this frequent testing with fast results was not a replacement for masking and distancing. all of those things needed to be done together. poppy, jim? >> okay. but if you do them together, it's really effective. good to see more evidence of it. thank you, elizabeth. let's bring in leana wen, our cnn medical analyst. good morning. good to have you. >> good morning. >> so you've been great in your coverage of the schools from a medical perspective, as a parent of young children. i wonder what you think about this. this is new sound from the cdc director dr. walensky talking about that study that showed effectively, with masks, three feet of distance in schools works pretty much just as well as six feet. here she is. >> so there's been one study that was published late last week that demonstrated in massachusetts where there's generally 100% mask wearing that three feet was actually safe.
student rates and teacher rates of disease were the same in six feet versus three feet. >> is it? do we know enough yet? she's like, it's just one study. we don't know. how many studies do we need to tell us this? >> well, i do think that the one study is important because if the goal for us and it should be the goal for us to get all of our schools back for full in-person instruction in the fall, we can't have six feet distancing. we're just not able to have enough space. and enough teachers in order to do that come the fall. so i think our goal should be to figure out if that is the overall mission, if we need to get our kids back, and if we need to have only three feet distancing, what are the other layers of mitigation that we have to have in place? for example, maybe you need six feet distancing whenever masks are not on. for example, during lunchtime. maybe then you have two different shifts of lunch. maybe you also need testing in addition to mask wearing in order for that to happen. and i also think there needs to
be a conversation about vaccination. as if teachers and staff are vaccinated but come the fall, can we also make sure as many parents as possible are vaccinated. that also sheds a level of community immunity or herd immunity in that school. >> dr. wen, you have been very concerned about some spikes we're seeing in some states. new infections. on the other hand, you note as other sdoctors have noted that vaccinations work to keep people out of the hospitals and keep people alive. those two big things. i wonder, with that in mind, and the increasing number of people vaccinated, does that take away some of our worry about the increase in infections we're seeing? >> not really. and here's why. i think that we are on the cusp of a fourth surge right now with 15 -- more than 15 states seeing a rise in the number of infections, with more transmissible variants soon to be dominant here.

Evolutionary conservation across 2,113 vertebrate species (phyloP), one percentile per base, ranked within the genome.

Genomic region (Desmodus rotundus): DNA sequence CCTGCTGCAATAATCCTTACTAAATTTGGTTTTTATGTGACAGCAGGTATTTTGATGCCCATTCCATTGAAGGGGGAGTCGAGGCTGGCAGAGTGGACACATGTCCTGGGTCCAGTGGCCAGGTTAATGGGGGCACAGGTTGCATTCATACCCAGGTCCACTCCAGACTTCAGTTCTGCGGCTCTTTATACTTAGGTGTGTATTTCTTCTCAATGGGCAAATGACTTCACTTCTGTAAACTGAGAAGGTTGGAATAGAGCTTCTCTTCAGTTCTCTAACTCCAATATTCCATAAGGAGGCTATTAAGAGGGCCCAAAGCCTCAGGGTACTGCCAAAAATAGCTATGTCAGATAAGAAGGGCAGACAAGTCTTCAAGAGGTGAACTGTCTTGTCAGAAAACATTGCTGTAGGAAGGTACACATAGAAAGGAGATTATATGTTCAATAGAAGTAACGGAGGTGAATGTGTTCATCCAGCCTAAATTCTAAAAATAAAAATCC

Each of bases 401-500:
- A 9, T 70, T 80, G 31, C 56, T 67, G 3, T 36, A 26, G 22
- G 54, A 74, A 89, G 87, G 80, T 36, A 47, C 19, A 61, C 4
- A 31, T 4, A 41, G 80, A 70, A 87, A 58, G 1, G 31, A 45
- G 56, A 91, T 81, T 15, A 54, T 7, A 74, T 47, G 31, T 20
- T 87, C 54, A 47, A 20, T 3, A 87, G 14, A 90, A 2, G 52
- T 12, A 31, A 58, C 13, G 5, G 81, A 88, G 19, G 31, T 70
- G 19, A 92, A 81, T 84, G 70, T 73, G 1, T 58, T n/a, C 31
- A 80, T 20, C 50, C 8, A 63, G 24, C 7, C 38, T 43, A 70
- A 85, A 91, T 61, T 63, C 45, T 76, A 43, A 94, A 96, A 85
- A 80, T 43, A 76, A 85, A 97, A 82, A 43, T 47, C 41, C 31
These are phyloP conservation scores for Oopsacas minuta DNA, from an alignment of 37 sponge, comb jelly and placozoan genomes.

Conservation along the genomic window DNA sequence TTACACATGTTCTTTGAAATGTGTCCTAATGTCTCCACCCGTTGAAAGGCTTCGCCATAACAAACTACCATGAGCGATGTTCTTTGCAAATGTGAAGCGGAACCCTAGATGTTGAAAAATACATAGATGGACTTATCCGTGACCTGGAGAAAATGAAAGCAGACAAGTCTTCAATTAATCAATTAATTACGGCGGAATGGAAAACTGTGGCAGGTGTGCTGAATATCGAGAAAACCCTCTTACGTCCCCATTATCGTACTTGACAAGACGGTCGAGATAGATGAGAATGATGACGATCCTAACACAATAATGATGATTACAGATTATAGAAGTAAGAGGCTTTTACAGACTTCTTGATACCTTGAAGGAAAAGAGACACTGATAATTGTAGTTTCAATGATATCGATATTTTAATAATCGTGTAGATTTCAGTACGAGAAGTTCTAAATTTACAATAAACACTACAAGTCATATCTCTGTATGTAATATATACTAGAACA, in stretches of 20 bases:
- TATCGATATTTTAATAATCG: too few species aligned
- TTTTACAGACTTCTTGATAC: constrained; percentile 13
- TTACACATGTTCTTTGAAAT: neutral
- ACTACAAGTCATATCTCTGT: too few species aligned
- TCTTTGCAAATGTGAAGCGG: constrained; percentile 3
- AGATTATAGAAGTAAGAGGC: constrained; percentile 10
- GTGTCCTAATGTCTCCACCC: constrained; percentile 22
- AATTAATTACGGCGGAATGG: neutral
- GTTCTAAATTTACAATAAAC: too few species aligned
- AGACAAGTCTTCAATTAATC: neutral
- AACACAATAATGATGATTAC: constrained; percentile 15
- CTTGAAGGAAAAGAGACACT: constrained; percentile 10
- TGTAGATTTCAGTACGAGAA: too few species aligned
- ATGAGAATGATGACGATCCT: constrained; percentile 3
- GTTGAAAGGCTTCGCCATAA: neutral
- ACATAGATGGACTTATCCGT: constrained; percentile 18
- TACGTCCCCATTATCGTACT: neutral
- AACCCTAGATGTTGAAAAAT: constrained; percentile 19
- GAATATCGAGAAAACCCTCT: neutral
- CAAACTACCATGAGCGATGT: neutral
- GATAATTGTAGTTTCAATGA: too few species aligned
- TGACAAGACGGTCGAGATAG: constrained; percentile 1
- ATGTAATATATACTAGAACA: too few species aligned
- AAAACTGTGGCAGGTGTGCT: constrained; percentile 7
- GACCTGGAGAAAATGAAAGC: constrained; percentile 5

and i think on the one hand, it's a really good thing that many of our older individuals, the most vulnerable, are vaccinated. that's really good. we're going to see an increase in the number of infections but not necessarily an increase in hospitalizations and deaths which again is a really good thing. but we also note that many governors are not going to reimpose restrictions unless we see our hospitals becoming overwhelmed. so we could see a situation of a lot more infections outpacing the ability of our vaccines to work and people letting down their guard but not having the restrictions in place to curb it. and i fear that we may lose, as a result, this race of variants versus vaccines. >> but would the fourth surge, and maybe, you know, i don't want to be pollyanna-ish. would the fourth surge be less severe in terms of hospitalizations and deaths because you would have more people vaccinated and then each week that goes by, their immunity to it goes up? >> it's certainly possible.